value, okay?

Now let me show you a more complex example, okay?

This is a more complex example, okay?

It has four variables and the numbers are a little bit bigger.

We want to make your life little bit more miserable.

Okay?

That's what we do in this class.

And so what you see is you see the table now.

It has four entries.

It has a bunch of capacity as well.

Okay? And now what you can do, okay?

You just stop this video and then you start filling this beautiful table on

your screen. Actually don't do that, right?

So, don't do that.

Okay, just you know, just print the lecture.

Okay? So, I'm going to do the work for you.

Okay?

This is the complete You know, the, the complete

values for all these tables and they are entirely correct.

Okay?

You can trust us on that.

And then you see this bottom right corner, right?

That's my precious.

That's what the val, the optimum value of the knapsack and then

that's what I can use to trace back the value of the optimal solution.

Look at this guy.

Okay? It has value of 44.

Is it equal to 42? No?

So you know that you selected item four. Okay?

So you decrease the capacity by the weight of that particular item.

You get to this position.

You see, oh, is it the same. yes, it's the same.

yes, it's the same. Oh, it's not the same.

So you know that you selected item one.

So the optimal solution here is selecting item one and item four.

Okay?

So, and, the value of your decision variables are exactly that, right?

So you see that x1 is equal one, the next two

are equal to zero, and x4 is equal to one, okay?

So this dynamic programming algorithm here is basically computing All the value okay?

Of your decision variables and satisfying the capacity constraint .Okay?

Now an, an interesting question for you is how long does this algorithm take?

Well, it's pretty easy, right? So the only thing

that we are really doing is filling this table.

Okay?

And to fill any one of the entries in this table, the only

thing that you do is looking at two values On the prior column, okay?

So it's basically an algorithm which takes the time

that it takes is you know, as scientifically, k times,

the k times n, where k, capital K is size

of knapsack and n is the number of items, okay.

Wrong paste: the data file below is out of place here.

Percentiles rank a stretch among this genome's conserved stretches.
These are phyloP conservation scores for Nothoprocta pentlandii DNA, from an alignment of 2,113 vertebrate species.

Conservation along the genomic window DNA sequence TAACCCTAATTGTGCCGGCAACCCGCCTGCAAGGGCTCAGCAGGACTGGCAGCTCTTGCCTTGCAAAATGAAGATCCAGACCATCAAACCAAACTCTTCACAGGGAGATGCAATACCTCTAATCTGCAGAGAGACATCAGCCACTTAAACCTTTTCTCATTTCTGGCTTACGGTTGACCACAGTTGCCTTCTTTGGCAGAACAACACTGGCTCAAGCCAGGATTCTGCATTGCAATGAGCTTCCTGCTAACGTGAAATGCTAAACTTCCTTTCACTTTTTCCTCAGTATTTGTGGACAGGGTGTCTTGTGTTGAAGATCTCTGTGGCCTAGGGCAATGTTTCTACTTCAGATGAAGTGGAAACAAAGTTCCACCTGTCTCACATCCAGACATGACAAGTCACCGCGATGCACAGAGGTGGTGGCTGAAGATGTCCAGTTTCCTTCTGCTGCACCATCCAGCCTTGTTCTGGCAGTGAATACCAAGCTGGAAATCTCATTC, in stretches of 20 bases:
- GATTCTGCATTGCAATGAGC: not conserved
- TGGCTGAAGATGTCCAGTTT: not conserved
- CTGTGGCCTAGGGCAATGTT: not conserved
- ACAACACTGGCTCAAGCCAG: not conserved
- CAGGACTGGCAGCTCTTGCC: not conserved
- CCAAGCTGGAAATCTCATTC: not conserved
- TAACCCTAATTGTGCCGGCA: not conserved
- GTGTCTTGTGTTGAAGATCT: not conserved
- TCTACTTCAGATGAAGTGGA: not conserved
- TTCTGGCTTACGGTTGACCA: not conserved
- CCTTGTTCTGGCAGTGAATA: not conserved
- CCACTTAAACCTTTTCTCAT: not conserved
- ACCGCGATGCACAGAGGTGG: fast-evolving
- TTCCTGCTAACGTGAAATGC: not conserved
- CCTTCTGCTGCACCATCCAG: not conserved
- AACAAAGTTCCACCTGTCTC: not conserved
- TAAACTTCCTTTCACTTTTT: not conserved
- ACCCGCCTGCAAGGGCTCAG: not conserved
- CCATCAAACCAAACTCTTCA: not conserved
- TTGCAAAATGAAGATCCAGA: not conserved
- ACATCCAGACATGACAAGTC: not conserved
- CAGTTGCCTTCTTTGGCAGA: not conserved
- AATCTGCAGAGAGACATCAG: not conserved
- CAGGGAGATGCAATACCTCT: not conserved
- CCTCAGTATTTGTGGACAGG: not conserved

Now you're going to see wow, this is really interesting,

we just saw p equals lp, this algorithm is polynomial, right?

Right?

So are we going to get a Nobel prize? No, not really, right.

So why?

Because on a computer this capital K there, okay, can be

uncoded using binary notation by log of K, capital K bit.

Okay?

And because of that when you look at this complexity it's actually exponential in

the size.

Of, of the input because I can co, encode this in, input with log k bits.

Okay?

So this is of use the exponential in that number.

Okay?

So, so what do we have here?

Well, we have an algorithm which is called pseudo-polynomial.

That basically means that if these numbers are small this algorithm is polynomial.

It works very well when the numbers are small, okay?

So every time you know you've, you've essentially an knapsack whose capacity

is reasonably small this is a very very efficient algorithm.

If the capacity starts getting huge and huge and huge and you have a

lot of items, you know, you're are going to get into some, some issues.

And can you guess what the issues are? Okay?

Remember, what we are computing was, is this table okay?

This capital K is huge.

This table is going to get bigger and bigger and bigger and bigger,

okay, and that's one of the problems that you have with dynamic programming.

Okay guys, so this is the first hat, okay?

Now I wanted to present to you, this is dynamic programming, okay?

So you saw we can compute oh, you know,

of human solutions to doing abstract problem with dynamic programming.

In the next lecture, we'll see another technique which is essentially solving.

This, this, you know, recursive equation using a top down approach.

Okay?

See you next time, guys, thank you.